He just might win.
"I think I'm active enough to win," he joked Tuesday.
Actually, he may be. One of the Stars' most active participants in programs that give back to the community did so again this week, serving as the team's and NHL's spokesman as they kicked off a partnership with the Center for Disease Control and Prevention and the national VERB campaign, to promote youth physical activity.
After all, "VERB" is an action, and action is what Turco, the NHL and the CDC are trying to promote from the youth in today's "Playstation" culture.
"Get active, stay active and live your life as an active participant," said Alysse Soll, the vice president of fan development for the National Hockey League at the announcement of this partnership Tuesday afternoon at the Samuel Grand Recreation Center on East Grand Avenue in Dallas.
The event included Turco, broadcaster Ralph Strangis and team president Jim Lites from the Stars' organization, along with representatives of the CDC, VERB and the NHL and several Dallas students who live in the area of the Grand Recreation Center. Many of those students fall into the age category of "tweens," a word used to describe children at that very important age level between 9 and 13-years-old.
Students in those age groups, all said, are often the first to be exposed to common distractions that can keep them away from an active lifestyle. It is usually during this stage of life where children become attached to televisions, computers and video games.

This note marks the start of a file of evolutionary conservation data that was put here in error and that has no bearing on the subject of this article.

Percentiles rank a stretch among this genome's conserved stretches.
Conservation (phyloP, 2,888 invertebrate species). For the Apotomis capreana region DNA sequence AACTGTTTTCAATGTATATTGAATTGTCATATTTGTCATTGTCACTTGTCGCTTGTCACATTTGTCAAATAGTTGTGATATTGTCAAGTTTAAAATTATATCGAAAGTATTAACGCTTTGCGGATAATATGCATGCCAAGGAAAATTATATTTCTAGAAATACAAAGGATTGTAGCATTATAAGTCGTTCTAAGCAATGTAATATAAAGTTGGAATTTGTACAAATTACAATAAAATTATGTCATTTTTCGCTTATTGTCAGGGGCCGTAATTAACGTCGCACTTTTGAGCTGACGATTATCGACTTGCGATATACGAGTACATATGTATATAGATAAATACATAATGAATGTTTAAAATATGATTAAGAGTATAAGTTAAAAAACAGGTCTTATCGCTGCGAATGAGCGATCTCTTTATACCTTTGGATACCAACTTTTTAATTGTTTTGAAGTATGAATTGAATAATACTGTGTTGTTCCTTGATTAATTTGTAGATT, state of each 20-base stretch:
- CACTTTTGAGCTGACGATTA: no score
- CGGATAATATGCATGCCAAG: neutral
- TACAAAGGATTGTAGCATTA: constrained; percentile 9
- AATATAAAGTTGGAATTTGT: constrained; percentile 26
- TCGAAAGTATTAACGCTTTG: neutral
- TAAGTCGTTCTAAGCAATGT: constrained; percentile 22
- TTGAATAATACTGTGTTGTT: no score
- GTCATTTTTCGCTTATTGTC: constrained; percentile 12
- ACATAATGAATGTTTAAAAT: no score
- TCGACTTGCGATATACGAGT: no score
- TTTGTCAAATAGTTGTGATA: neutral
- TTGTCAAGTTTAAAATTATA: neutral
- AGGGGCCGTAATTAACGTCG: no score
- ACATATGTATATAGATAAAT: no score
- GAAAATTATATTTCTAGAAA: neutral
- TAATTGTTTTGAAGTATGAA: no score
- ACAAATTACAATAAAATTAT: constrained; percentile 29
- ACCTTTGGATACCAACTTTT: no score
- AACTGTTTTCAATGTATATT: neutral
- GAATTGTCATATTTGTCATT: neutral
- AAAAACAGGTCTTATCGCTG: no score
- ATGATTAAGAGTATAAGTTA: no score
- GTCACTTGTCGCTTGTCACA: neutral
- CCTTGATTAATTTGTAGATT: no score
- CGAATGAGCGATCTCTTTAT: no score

That's the reason this age group is targeted by the VERB campaign.
"We can't get mad at kids who make decisions that don't lead to active lifestyles," Turco said. "We've got to help put them in situations where they can be active and where they will also have fun, because that's what matters most to kids is having fun. If we can keep them active in ways they will have fun, we'll accomplish what we want to accomplish."
Tuesday's announcement also helped tie the CDC and the VERB campaign in with NHL Street, the league's street hockey promotion and the cornerstone of its grass-roots effort to expose the game to youth during the last decade. During the now 11 years of the program, NHL street has introduced the game to more than 1 million kids, including substantial increases among girls and multi-cultural participants. In fact, participation among girls has increased 700 percent, growing from three percent to 24 percent of the current players nationwide, and multi-cultural participation is up 1,766 percent, from three percent to 56 percent of the players. This year, NHL Street will reach approximately 250,000 youngsters in 1,600 schools and community centers across 55 North American cities.
Turco and former Stars defenseman Craig Ludwig even held an NHL street clinic and scrimmage with the children in attendance Tuesday, hopefully sparking interest in that form of the game at the same time.
And that's been one of the Stars' goals from the outset, ever since they arrived in Dallas in 1993 and helped launch NHL Street at the very same recreation center.
"Marty jumped at the chance to be a part of this," Lites said. "And we've always been very active in the community as an organization. We want to keep that going."
They continue to do so, getting across their love for the game along with CDC and the NHL's message of getting kids active for a more healthy lifestyle. After all, that's the name of the game with VERB, said Faye Wong, director of the campaign.
"Every child should find the verb they love and get active doing it," she said.